Course Syllabus
Brandeis University
Division of Graduate Profession Studies
Rabb School
of Continuing Studies
I. Course Information
1. Biological Data Mining and Modeling
2.
1
3
3
RBIF

112

1
DL
3.
Distance Learning Course
Week 1
starting on
Wednesday
Sep. 1
8
, 2012
.
The course week runs
Wednesdays through to Tuesdays
.
The last week ends Novem
ber 2
6
, 2012.
4. Instructor’ Contact Information
Madhu Natarajan, PhD
nataraja@brandeis.edu
Please use email to arrange appointments
.
5. Document Overview
This syllabus contains all relevant information about the course: its objectives and
outcomes, t
he grading criteria, the texts and other materials of instruction, and of weekly
topics, outcomes, assignments, and due dates.
Consider this your roadmap for
the course. Please read through
the syllabus carefully
and fell free
to share any questions that
you may have. Please print a copy of this
syllabus for reference.
6. Course Description
The development of new bioinformatics tools typically involves some form of data
modeling, prediction or optimization. This course introduces various modeling and
pr
ediction techniques including linear and nonlinear regression, principal component
analysis, support vector machines, self

organizing maps, neural networks, set
enrichment, Bayesian networks, and model

based analysis.
This course is
not
intended to explo
re intricacies of analysis methods and/or algorithm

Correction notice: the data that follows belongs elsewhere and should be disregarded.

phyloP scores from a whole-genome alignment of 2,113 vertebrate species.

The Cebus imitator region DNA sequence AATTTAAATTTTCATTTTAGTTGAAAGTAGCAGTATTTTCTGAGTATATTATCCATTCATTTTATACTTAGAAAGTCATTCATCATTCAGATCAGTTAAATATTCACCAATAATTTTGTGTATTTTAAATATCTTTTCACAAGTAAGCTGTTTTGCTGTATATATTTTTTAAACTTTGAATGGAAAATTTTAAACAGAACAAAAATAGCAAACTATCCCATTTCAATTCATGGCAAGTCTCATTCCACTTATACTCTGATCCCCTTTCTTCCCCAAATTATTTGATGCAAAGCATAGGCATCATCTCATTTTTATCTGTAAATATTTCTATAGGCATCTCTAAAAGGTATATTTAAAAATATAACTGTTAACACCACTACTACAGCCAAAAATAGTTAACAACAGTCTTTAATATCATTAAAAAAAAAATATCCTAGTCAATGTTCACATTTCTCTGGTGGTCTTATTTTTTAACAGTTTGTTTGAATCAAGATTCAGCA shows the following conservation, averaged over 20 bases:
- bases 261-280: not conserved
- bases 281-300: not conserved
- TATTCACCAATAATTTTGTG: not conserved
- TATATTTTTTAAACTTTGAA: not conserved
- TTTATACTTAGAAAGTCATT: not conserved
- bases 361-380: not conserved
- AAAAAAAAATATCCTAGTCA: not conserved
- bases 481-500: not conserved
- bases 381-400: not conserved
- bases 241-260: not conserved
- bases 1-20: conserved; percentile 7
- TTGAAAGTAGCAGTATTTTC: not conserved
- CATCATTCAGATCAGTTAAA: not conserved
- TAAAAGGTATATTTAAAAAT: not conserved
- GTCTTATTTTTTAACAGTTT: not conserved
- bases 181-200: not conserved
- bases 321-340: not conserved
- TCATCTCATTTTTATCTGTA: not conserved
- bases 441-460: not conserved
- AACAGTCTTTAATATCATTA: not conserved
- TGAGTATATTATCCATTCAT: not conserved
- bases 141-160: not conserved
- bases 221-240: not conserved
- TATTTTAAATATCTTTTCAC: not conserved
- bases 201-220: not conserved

development but to explore
how to use different
approaches
to analyze biological data
and extract some insight into biology
.
The didactic part of this course is designed to introduce you to
(a)
various
analysis
techniques &
method
s,
(b)
tool kits for implementing these methods
, and (c) introduction
to some biological/experimental methods providing the data for analysis using (a) and
(b)
.
Students will be introduced to
examples of analysis from scientific
literature
, and are
actively encouraged to identify new examples/sources and bring these to the class for
discussion
.
Part of the expectation of the student is
also
to contribute to weekly
discussions, especially around the pros and cons of methods, ident
ifying when methods
fail and how these translate into real life expectations of the practicing bioinformatician.
It is important to realize that distance learning does not imply learning in isolation

communication is crucial to success in a DL and provid
es opportunities for self

exploration, collaboration with peers and learning from your own A

Ha moments when
you
learn by asking
probing questions.
I look forward to our discussions during these ten
weeks.
Prerequisites: Probability & Statistics; Proficie
ncy in R programmin
g, RBIF 111.
7. Materials of Instruction
a.
Required Texts
Bioinformatics and Computational Biology Solutions Using R and Bioconductor